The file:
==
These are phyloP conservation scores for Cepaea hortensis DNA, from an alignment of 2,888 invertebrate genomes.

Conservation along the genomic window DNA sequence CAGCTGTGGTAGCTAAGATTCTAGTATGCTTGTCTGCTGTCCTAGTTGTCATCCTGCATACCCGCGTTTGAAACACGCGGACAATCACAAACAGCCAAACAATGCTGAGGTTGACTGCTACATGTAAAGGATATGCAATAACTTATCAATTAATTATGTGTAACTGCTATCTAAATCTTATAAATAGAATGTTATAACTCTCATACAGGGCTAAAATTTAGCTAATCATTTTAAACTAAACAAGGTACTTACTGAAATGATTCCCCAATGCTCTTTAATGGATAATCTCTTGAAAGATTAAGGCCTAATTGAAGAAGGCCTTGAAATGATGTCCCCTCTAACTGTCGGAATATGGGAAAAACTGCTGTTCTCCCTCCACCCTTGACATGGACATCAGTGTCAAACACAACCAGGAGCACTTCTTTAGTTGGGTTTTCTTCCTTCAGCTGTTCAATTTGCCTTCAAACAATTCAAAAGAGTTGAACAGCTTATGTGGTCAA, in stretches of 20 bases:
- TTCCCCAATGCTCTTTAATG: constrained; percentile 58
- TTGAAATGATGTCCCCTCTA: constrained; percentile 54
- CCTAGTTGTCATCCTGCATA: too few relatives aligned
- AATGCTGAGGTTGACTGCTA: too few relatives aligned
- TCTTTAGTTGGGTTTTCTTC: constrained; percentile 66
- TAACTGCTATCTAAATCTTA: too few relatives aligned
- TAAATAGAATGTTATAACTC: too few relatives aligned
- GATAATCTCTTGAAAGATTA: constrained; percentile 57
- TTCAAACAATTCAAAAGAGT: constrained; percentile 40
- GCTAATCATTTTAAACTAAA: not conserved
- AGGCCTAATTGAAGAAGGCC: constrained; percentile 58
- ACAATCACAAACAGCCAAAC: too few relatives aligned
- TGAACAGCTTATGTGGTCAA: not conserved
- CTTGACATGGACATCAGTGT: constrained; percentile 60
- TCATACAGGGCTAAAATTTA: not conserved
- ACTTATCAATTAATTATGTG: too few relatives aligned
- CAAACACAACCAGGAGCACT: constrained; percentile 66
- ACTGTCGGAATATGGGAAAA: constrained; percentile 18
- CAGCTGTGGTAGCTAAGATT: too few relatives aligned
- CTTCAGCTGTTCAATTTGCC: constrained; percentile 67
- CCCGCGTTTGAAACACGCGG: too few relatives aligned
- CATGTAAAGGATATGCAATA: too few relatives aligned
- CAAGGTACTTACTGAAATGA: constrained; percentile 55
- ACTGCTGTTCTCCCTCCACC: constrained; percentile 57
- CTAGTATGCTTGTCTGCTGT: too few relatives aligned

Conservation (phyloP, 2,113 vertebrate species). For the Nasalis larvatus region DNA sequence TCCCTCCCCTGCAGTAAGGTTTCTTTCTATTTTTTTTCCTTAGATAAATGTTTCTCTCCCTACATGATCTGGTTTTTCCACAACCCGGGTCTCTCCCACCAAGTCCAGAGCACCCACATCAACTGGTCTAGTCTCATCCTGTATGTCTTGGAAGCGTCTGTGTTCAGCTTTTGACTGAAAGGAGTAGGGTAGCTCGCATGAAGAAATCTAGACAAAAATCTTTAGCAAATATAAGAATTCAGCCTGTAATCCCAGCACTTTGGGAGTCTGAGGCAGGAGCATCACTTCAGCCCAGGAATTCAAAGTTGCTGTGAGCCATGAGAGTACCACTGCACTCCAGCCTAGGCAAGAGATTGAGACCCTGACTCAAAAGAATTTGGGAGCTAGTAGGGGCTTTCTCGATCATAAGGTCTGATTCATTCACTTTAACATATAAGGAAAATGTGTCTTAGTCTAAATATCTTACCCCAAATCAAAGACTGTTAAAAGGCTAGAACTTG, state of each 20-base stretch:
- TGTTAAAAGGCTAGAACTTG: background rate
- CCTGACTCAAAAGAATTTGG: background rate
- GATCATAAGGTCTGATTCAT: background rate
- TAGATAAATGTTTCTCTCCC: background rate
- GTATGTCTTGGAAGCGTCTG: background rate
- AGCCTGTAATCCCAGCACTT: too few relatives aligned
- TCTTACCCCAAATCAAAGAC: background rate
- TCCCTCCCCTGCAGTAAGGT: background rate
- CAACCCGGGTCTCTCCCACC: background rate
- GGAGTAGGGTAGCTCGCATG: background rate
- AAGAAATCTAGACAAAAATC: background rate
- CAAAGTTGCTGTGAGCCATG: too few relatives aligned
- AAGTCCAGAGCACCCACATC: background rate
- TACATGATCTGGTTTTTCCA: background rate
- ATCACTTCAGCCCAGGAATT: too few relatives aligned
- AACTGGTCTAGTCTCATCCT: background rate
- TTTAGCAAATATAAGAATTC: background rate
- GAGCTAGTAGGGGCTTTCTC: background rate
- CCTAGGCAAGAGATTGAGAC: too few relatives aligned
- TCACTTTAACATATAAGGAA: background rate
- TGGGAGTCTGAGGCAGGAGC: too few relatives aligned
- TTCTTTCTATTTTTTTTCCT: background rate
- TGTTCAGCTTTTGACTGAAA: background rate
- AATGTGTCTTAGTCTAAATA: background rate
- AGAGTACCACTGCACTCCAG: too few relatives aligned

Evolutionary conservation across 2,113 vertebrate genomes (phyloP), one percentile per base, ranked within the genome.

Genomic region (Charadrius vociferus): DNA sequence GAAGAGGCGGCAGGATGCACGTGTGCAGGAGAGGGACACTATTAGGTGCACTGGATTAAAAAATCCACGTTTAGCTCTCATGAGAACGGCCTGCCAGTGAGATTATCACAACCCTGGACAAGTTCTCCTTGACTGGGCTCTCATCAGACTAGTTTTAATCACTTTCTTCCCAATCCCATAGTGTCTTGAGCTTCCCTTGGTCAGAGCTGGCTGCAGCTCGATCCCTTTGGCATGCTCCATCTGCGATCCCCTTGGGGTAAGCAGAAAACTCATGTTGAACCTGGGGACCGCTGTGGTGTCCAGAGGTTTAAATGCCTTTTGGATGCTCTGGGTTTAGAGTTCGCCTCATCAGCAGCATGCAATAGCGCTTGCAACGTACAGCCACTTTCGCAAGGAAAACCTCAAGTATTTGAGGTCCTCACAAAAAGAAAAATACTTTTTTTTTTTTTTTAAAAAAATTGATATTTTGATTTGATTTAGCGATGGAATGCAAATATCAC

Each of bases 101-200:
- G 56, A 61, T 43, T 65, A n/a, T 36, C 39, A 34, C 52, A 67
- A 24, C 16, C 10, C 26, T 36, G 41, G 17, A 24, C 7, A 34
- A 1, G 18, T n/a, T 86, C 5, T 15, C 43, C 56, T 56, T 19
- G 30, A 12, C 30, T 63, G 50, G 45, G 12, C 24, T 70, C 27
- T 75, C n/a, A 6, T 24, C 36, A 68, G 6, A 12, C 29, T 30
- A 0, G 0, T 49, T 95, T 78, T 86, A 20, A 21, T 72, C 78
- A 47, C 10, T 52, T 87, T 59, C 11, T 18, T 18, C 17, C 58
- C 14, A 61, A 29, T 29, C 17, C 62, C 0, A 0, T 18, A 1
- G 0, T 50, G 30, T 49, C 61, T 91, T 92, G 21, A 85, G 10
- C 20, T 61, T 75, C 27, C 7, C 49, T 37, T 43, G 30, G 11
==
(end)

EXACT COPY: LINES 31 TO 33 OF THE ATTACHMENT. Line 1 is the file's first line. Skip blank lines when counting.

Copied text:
- GATCATAAGGTCTGATTCAT: background rate
- TAGATAAATGTTTCTCTCCC: background rate
- GTATGTCTTGGAAGCGTCTG: background rate